Making a $100 million investment in further solidifying its prowess, Global-e announced this week that it has reached an agreement with Pitney Bowes to acquire Borderfree, an e-commerce solutions business that helps retailers gain a foothold in new markets by assisting with compliance and regulations processing in more than 200 countries and territories.
Thanks to the concerns of a global economic downturn reducing customers' e-commerce demand, Global-e's stocks have taken a hit in 2022. Shares have fallen more than 69% year to date. But to completely forsake an investment in Global-e because of near-term challenges seems unwise at best. The growth of e-commerce is hardly a flash in the pan, and Global-e is well-positioned to benefit as customers increasingly embrace online shopping.
Down more than 50% in 2022, it's time to take a look at Zebra Technologies
Lee Samaha(Zebra Technologies): It hasn't been an easy year for this automatic identification and data capture company. While management maintained its full-year sales (adjusted net sales to rise 3% to 7%) on its first-quarter earnings call in April, it cut its full-year profit margin guidance due to "increased premium freight and supply chain costs from global pressures."
Unfortunately, there's little the company can do about rising freight costs and component supplies (notably from Asia). That said, the issues may prove temporary. So instead, investors should focus on the future drivers of the company's growth potential, one of which is driven by e-commerce.
Zebra makes data capture equipment, such as barcode scanners, mobile computers, and RFID readers. Its two largest end markets are retail and e-commerce, and transportation and logistics. The trend toward omnichannel retail is an obvious driver of end demand, as is the growing need for warehousing and logistic solutions for e-commerce fulfillment.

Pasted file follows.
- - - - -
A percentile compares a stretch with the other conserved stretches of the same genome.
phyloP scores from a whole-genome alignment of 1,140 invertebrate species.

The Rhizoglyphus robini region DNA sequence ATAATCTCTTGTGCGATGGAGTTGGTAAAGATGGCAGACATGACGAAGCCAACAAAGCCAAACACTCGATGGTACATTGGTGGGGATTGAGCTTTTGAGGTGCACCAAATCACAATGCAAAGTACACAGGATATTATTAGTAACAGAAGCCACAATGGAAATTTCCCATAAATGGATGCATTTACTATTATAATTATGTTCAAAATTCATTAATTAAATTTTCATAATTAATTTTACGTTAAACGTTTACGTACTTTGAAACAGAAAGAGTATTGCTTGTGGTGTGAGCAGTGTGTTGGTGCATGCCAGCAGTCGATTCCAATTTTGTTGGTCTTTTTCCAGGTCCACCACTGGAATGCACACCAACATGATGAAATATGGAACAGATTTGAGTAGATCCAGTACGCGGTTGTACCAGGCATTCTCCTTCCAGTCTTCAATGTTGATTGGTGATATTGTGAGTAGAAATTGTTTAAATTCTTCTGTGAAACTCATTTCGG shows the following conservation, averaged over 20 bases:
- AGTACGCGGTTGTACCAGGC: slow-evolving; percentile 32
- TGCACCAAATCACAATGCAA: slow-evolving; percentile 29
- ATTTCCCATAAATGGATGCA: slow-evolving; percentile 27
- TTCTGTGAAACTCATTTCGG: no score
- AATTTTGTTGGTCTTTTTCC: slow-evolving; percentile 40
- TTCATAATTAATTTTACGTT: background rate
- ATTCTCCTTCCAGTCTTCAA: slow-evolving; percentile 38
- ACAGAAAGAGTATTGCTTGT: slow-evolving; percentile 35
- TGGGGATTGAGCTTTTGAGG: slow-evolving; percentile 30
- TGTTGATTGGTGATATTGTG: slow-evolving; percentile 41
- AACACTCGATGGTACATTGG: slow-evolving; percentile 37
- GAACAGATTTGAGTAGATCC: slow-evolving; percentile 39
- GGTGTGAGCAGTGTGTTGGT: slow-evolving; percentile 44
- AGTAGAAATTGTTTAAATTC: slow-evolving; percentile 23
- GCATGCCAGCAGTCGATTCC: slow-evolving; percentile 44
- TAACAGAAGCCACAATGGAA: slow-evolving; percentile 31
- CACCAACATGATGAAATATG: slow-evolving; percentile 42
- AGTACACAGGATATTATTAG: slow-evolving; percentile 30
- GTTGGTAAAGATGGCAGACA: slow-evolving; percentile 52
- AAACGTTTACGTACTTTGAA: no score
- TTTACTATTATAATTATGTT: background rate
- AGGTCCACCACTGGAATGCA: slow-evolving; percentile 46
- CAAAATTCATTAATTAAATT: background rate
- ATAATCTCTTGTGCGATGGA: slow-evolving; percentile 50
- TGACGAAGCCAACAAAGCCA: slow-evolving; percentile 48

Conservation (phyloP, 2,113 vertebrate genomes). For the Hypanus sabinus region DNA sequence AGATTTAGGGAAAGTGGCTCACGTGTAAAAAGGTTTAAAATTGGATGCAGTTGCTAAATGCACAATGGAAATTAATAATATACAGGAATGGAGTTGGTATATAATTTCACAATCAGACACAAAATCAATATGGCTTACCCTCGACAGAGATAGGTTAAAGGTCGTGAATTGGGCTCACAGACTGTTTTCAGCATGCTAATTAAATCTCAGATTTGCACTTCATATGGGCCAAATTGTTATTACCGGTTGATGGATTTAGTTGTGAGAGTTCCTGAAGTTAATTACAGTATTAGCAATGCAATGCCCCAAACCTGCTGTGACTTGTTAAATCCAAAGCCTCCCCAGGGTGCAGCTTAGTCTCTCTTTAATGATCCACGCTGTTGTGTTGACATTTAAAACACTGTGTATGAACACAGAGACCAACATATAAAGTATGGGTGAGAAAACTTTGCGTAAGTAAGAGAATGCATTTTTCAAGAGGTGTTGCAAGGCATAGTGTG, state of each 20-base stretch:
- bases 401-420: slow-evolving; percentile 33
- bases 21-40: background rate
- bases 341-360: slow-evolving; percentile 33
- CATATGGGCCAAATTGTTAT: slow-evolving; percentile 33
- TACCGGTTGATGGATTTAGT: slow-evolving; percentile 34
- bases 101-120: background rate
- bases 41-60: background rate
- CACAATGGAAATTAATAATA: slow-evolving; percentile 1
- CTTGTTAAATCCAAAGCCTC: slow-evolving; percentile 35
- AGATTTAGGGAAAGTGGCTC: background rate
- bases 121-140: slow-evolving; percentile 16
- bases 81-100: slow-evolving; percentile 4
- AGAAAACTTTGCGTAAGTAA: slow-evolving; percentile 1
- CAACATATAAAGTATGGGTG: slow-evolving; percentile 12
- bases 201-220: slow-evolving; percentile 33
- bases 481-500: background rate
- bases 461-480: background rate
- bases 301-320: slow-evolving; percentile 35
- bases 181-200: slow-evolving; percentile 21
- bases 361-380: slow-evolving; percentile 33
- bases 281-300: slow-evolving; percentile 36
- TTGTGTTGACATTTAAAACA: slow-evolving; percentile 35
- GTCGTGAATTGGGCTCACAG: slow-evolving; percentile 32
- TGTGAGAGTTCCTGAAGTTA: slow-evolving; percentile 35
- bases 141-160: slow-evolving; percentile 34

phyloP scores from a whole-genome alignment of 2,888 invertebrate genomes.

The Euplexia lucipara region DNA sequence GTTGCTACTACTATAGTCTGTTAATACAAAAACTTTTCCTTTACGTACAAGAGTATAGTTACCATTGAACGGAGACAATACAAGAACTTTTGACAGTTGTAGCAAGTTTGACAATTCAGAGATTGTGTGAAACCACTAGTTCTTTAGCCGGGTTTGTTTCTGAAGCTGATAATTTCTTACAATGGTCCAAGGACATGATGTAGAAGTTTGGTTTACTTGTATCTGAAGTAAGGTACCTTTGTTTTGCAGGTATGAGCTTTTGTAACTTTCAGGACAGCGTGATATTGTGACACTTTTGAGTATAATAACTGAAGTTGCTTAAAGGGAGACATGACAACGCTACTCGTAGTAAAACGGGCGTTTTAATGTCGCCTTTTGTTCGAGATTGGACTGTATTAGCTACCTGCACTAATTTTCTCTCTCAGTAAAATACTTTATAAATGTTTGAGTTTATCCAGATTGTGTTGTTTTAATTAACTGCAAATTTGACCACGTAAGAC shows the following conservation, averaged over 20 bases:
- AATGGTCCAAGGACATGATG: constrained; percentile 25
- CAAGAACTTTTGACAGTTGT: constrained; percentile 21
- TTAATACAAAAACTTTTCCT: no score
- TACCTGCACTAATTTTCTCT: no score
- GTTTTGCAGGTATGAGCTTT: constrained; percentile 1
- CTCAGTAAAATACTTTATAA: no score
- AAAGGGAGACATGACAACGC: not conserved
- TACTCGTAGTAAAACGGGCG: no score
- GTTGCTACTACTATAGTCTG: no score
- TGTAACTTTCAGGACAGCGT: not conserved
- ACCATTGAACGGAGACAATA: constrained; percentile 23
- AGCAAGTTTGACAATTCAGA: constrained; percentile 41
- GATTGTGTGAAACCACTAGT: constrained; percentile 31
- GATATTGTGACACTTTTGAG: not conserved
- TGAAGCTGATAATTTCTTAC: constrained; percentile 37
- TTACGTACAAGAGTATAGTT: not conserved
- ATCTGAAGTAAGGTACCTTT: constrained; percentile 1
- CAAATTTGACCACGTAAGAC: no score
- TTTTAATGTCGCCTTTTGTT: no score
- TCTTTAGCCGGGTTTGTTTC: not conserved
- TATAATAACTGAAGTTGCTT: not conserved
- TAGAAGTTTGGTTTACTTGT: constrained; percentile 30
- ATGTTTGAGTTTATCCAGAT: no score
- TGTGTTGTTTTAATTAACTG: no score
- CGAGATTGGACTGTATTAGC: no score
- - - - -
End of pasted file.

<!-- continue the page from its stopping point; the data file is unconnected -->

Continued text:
Simply put, there's never been a greater need to monitor and manage inventory and deliveries accurately than there is now. These trends will persist long after the supply chain issues pressuring Zebra's earnings in 2022 have disappeared. There's little doubt that Zebra will face cost pressures in the second quarter too, but with the stock being aggressively sold off, it's time to start looking at the longer-term perspective here.
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John Mackey, CEO of Whole Foods Market, an Amazon subsidiary, is a member of The Motley Fool's board of directors. Daniel Foelber has positions in Walmart Inc. Lee Samaha has no position in any of the stocks mentioned. Scott Levine has positions in Coupang, Inc. The Motley Fool has positions in and recommends Amazon, Apple, Coupang, Inc., Etsy, Global-e Online Ltd., MercadoLibre, Shopify, Target, and Zebra Technologies. The Motley Fool recommends the following options: long January 2023 $1,140 calls on Shopify, long March 2023 $120 calls on Apple, short January 2023 $1,160 calls on Shopify, and short March 2023 $130 calls on Apple. The Motley Fool has a disclosure policy.